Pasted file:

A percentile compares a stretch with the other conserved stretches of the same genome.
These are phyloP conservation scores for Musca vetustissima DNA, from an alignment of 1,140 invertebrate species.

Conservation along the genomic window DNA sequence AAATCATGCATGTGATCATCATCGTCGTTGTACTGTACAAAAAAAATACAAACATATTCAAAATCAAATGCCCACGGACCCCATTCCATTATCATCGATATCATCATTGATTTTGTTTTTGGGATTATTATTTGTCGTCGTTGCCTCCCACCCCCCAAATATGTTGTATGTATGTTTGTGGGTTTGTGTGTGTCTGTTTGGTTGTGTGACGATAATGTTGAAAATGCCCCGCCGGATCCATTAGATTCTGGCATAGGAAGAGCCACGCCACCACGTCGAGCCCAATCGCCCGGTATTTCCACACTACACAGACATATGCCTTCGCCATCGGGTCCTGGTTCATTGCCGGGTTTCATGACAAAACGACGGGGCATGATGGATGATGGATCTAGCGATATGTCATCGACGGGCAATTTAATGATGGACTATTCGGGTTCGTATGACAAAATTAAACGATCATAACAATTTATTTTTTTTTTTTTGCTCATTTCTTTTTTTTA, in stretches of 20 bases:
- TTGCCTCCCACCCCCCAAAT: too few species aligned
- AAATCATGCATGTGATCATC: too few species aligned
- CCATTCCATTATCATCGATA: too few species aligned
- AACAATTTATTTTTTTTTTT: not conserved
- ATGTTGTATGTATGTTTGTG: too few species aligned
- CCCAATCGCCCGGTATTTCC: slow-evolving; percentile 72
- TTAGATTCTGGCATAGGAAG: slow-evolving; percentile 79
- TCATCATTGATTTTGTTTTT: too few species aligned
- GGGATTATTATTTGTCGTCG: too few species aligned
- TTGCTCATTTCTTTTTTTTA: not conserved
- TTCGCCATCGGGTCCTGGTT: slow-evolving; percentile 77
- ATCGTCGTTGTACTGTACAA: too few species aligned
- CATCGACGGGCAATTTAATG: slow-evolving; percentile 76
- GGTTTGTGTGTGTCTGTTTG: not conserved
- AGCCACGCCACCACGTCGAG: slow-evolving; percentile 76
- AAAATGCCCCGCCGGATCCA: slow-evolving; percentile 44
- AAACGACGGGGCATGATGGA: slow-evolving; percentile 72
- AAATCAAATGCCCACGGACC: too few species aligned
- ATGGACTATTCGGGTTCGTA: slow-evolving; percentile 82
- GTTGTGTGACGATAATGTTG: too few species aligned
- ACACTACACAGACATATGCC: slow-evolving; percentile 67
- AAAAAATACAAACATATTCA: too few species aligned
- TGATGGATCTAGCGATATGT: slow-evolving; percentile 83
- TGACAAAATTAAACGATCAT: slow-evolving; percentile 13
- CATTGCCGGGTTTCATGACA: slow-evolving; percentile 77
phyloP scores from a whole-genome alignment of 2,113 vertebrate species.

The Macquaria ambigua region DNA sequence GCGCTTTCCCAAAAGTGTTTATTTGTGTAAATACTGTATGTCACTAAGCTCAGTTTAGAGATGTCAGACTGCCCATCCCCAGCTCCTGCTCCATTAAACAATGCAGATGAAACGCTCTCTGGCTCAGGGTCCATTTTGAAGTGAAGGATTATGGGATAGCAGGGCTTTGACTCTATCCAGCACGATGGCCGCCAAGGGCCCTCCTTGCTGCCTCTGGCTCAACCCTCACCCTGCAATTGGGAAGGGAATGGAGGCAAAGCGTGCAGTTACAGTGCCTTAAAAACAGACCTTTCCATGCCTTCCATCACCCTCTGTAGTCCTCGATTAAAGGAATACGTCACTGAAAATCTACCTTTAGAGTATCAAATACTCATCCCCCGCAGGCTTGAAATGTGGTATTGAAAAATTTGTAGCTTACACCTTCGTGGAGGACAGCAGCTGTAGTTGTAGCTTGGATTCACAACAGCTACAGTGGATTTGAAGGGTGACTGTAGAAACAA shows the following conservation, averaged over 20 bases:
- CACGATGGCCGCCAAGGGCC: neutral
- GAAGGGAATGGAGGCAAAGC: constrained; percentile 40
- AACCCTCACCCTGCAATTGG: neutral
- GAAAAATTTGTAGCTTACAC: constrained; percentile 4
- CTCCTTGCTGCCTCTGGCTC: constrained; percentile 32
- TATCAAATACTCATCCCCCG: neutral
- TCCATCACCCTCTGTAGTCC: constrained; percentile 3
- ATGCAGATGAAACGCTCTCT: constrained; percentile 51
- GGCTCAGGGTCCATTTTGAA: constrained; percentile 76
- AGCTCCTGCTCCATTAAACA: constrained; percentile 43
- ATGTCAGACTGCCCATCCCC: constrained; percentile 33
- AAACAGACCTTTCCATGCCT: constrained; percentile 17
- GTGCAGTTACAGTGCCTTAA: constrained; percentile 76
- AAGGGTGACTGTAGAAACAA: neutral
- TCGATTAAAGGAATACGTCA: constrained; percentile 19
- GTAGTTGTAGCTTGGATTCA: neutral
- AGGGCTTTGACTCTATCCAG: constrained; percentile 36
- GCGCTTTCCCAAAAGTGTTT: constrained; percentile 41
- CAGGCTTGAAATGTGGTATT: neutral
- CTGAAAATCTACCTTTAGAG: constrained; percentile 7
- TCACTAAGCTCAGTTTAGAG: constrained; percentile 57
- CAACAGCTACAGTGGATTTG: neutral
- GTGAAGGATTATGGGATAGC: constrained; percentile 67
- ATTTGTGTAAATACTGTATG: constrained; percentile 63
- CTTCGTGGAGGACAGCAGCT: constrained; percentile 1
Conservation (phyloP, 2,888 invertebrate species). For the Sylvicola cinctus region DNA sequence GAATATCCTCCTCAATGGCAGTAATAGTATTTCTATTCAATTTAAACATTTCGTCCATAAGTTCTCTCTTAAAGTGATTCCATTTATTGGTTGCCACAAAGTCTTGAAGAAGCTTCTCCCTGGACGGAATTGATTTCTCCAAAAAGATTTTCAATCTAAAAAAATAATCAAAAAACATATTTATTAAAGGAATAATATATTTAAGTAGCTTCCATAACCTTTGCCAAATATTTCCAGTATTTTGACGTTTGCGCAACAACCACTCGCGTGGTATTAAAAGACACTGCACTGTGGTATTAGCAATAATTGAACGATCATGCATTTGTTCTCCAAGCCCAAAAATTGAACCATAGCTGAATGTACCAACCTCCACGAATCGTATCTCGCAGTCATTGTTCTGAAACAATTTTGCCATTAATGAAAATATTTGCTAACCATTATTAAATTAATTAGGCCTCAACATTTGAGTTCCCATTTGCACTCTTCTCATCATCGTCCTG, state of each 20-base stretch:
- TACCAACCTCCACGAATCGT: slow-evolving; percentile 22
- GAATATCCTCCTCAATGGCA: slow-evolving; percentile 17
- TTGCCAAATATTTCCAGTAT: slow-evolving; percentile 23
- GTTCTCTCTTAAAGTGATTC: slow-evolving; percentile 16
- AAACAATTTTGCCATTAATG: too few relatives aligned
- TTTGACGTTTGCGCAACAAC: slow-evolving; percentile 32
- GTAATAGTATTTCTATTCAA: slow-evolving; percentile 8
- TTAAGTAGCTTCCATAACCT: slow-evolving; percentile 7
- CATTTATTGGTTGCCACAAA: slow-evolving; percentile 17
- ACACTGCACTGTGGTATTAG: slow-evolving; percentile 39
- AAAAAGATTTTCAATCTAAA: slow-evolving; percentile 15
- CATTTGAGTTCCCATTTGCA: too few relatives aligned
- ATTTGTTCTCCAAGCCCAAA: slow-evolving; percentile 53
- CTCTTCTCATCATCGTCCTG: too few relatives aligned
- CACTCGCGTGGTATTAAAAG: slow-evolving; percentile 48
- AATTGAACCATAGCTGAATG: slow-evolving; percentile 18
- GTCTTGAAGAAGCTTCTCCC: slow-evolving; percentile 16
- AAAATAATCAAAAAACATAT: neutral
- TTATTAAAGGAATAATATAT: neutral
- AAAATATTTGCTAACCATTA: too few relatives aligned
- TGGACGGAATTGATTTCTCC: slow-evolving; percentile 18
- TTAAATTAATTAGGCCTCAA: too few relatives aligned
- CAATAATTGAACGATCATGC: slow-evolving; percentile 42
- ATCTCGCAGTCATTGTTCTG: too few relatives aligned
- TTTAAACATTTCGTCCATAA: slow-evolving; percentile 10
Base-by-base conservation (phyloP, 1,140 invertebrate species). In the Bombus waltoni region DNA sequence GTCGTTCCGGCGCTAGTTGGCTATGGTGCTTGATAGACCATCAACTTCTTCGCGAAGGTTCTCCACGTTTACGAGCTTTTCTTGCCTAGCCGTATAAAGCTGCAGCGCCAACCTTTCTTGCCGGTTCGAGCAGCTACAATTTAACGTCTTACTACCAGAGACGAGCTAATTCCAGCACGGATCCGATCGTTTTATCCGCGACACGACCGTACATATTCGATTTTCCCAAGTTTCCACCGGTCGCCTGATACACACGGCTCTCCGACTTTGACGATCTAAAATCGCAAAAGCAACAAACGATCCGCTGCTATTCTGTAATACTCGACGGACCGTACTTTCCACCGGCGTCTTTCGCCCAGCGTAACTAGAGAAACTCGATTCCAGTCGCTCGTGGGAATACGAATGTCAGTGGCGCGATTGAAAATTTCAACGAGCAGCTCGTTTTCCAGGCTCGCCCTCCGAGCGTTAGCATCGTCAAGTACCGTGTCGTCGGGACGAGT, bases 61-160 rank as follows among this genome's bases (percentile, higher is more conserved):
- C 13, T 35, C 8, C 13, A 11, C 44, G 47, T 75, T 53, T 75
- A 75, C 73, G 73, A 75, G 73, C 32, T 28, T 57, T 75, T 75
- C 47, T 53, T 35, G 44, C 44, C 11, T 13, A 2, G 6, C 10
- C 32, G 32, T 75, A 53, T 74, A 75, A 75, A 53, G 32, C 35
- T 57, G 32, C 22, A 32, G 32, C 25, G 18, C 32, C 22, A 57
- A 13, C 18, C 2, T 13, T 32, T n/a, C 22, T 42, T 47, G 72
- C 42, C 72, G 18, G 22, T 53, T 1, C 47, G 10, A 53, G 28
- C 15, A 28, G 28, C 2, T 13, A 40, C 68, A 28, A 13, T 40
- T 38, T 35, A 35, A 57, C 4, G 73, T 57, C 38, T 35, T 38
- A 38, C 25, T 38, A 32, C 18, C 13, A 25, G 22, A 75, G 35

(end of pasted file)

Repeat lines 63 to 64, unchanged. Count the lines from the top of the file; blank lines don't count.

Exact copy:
- GTAATAGTATTTCTATTCAA: slow-evolving; percentile 8
- TTAAGTAGCTTCCATAACCT: slow-evolving; percentile 7